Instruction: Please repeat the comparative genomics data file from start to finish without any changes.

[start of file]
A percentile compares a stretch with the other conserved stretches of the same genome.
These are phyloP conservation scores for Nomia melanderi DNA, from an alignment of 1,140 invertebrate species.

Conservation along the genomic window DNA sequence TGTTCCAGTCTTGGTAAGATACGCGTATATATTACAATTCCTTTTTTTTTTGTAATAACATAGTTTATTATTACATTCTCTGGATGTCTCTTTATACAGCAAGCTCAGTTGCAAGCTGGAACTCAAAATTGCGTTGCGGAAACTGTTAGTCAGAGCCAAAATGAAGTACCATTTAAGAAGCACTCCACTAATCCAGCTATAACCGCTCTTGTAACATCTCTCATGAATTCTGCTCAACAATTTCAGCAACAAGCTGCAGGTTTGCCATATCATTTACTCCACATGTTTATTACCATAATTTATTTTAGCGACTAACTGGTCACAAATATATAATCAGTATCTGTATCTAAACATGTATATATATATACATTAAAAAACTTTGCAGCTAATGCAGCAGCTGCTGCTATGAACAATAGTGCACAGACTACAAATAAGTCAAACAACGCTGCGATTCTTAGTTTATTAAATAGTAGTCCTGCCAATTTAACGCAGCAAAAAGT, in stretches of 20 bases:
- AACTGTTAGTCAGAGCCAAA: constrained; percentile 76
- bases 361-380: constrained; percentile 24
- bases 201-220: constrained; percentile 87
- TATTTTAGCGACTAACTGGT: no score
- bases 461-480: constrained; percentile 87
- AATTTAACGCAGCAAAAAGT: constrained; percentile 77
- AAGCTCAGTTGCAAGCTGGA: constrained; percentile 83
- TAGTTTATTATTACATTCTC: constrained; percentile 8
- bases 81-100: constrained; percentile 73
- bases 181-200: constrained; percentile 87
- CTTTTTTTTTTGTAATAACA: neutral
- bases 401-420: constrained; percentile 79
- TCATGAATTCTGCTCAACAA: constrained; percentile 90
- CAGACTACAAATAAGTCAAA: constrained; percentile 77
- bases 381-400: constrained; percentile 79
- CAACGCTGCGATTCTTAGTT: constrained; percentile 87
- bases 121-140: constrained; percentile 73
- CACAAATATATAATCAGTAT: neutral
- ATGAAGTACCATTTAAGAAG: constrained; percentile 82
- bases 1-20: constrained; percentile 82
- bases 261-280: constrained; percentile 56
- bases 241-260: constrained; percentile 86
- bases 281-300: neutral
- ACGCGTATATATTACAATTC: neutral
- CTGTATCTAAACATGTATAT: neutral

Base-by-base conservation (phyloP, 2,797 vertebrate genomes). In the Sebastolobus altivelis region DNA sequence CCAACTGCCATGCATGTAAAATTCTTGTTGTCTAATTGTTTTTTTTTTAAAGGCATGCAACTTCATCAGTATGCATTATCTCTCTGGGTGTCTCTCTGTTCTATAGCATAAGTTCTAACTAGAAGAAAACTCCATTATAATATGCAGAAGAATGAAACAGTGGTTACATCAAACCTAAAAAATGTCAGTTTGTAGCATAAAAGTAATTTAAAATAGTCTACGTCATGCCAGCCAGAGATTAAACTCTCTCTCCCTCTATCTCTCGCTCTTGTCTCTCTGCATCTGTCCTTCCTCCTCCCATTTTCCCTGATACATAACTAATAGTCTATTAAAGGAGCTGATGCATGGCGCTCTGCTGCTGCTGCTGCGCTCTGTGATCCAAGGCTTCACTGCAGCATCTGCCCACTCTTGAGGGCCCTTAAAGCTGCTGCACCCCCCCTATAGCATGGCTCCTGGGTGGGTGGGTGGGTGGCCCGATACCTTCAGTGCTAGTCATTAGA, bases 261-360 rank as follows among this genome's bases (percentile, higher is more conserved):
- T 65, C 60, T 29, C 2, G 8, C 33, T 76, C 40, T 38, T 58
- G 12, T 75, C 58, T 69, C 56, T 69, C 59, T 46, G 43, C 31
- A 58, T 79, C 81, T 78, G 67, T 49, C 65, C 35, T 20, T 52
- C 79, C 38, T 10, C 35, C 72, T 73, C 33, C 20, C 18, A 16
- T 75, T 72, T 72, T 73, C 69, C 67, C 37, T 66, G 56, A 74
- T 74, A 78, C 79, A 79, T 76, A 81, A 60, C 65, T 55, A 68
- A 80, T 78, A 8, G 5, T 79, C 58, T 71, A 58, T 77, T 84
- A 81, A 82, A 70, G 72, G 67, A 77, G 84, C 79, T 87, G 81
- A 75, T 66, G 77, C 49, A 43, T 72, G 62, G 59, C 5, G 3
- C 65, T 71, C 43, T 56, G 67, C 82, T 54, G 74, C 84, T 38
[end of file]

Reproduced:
A percentile compares a stretch with the other conserved stretches of the same genome.
These are phyloP conservation scores for Nomia melanderi DNA, from an alignment of 1,140 invertebrate species.

Conservation along the genomic window DNA sequence TGTTCCAGTCTTGGTAAGATACGCGTATATATTACAATTCCTTTTTTTTTTGTAATAACATAGTTTATTATTACATTCTCTGGATGTCTCTTTATACAGCAAGCTCAGTTGCAAGCTGGAACTCAAAATTGCGTTGCGGAAACTGTTAGTCAGAGCCAAAATGAAGTACCATTTAAGAAGCACTCCACTAATCCAGCTATAACCGCTCTTGTAACATCTCTCATGAATTCTGCTCAACAATTTCAGCAACAAGCTGCAGGTTTGCCATATCATTTACTCCACATGTTTATTACCATAATTTATTTTAGCGACTAACTGGTCACAAATATATAATCAGTATCTGTATCTAAACATGTATATATATATACATTAAAAAACTTTGCAGCTAATGCAGCAGCTGCTGCTATGAACAATAGTGCACAGACTACAAATAAGTCAAACAACGCTGCGATTCTTAGTTTATTAAATAGTAGTCCTGCCAATTTAACGCAGCAAAAAGT, in stretches of 20 bases:
- AACTGTTAGTCAGAGCCAAA: constrained; percentile 76
- bases 361-380: constrained; percentile 24
- bases 201-220: constrained; percentile 87
- TATTTTAGCGACTAACTGGT: no score
- bases 461-480: constrained; percentile 87
- AATTTAACGCAGCAAAAAGT: constrained; percentile 77
- AAGCTCAGTTGCAAGCTGGA: constrained; percentile 83
- TAGTTTATTATTACATTCTC: constrained; percentile 8
- bases 81-100: constrained; percentile 73
- bases 181-200: constrained; percentile 87
- CTTTTTTTTTTGTAATAACA: neutral
- bases 401-420: constrained; percentile 79
- TCATGAATTCTGCTCAACAA: constrained; percentile 90
- CAGACTACAAATAAGTCAAA: constrained; percentile 77
- bases 381-400: constrained; percentile 79
- CAACGCTGCGATTCTTAGTT: constrained; percentile 87
- bases 121-140: constrained; percentile 73
- CACAAATATATAATCAGTAT: neutral
- ATGAAGTACCATTTAAGAAG: constrained; percentile 82
- bases 1-20: constrained; percentile 82
- bases 261-280: constrained; percentile 56
- bases 241-260: constrained; percentile 86
- bases 281-300: neutral
- ACGCGTATATATTACAATTC: neutral
- CTGTATCTAAACATGTATAT: neutral

Base-by-base conservation (phyloP, 2,797 vertebrate genomes). In the Sebastolobus altivelis region DNA sequence CCAACTGCCATGCATGTAAAATTCTTGTTGTCTAATTGTTTTTTTTTTAAAGGCATGCAACTTCATCAGTATGCATTATCTCTCTGGGTGTCTCTCTGTTCTATAGCATAAGTTCTAACTAGAAGAAAACTCCATTATAATATGCAGAAGAATGAAACAGTGGTTACATCAAACCTAAAAAATGTCAGTTTGTAGCATAAAAGTAATTTAAAATAGTCTACGTCATGCCAGCCAGAGATTAAACTCTCTCTCCCTCTATCTCTCGCTCTTGTCTCTCTGCATCTGTCCTTCCTCCTCCCATTTTCCCTGATACATAACTAATAGTCTATTAAAGGAGCTGATGCATGGCGCTCTGCTGCTGCTGCTGCGCTCTGTGATCCAAGGCTTCACTGCAGCATCTGCCCACTCTTGAGGGCCCTTAAAGCTGCTGCACCCCCCCTATAGCATGGCTCCTGGGTGGGTGGGTGGGTGGCCCGATACCTTCAGTGCTAGTCATTAGA, bases 261-360 rank as follows among this genome's bases (percentile, higher is more conserved):
- T 65, C 60, T 29, C 2, G 8, C 33, T 76, C 40, T 38, T 58
- G 12, T 75, C 58, T 69, C 56, T 69, C 59, T 46, G 43, C 31
- A 58, T 79, C 81, T 78, G 67, T 49, C 65, C 35, T 20, T 52
- C 79, C 38, T 10, C 35, C 72, T 73, C 33, C 20, C 18, A 16
- T 75, T 72, T 72, T 73, C 69, C 67, C 37, T 66, G 56, A 74
- T 74, A 78, C 79, A 79, T 76, A 81, A 60, C 65, T 55, A 68
- A 80, T 78, A 8, G 5, T 79, C 58, T 71, A 58, T 77, T 84
- A 81, A 82, A 70, G 72, G 67, A 77, G 84, C 79, T 87, G 81
- A 75, T 66, G 77, C 49, A 43, T 72, G 62, G 59, C 5, G 3
- C 65, T 71, C 43, T 56, G 67, C 82, T 54, G 74, C 84, T 38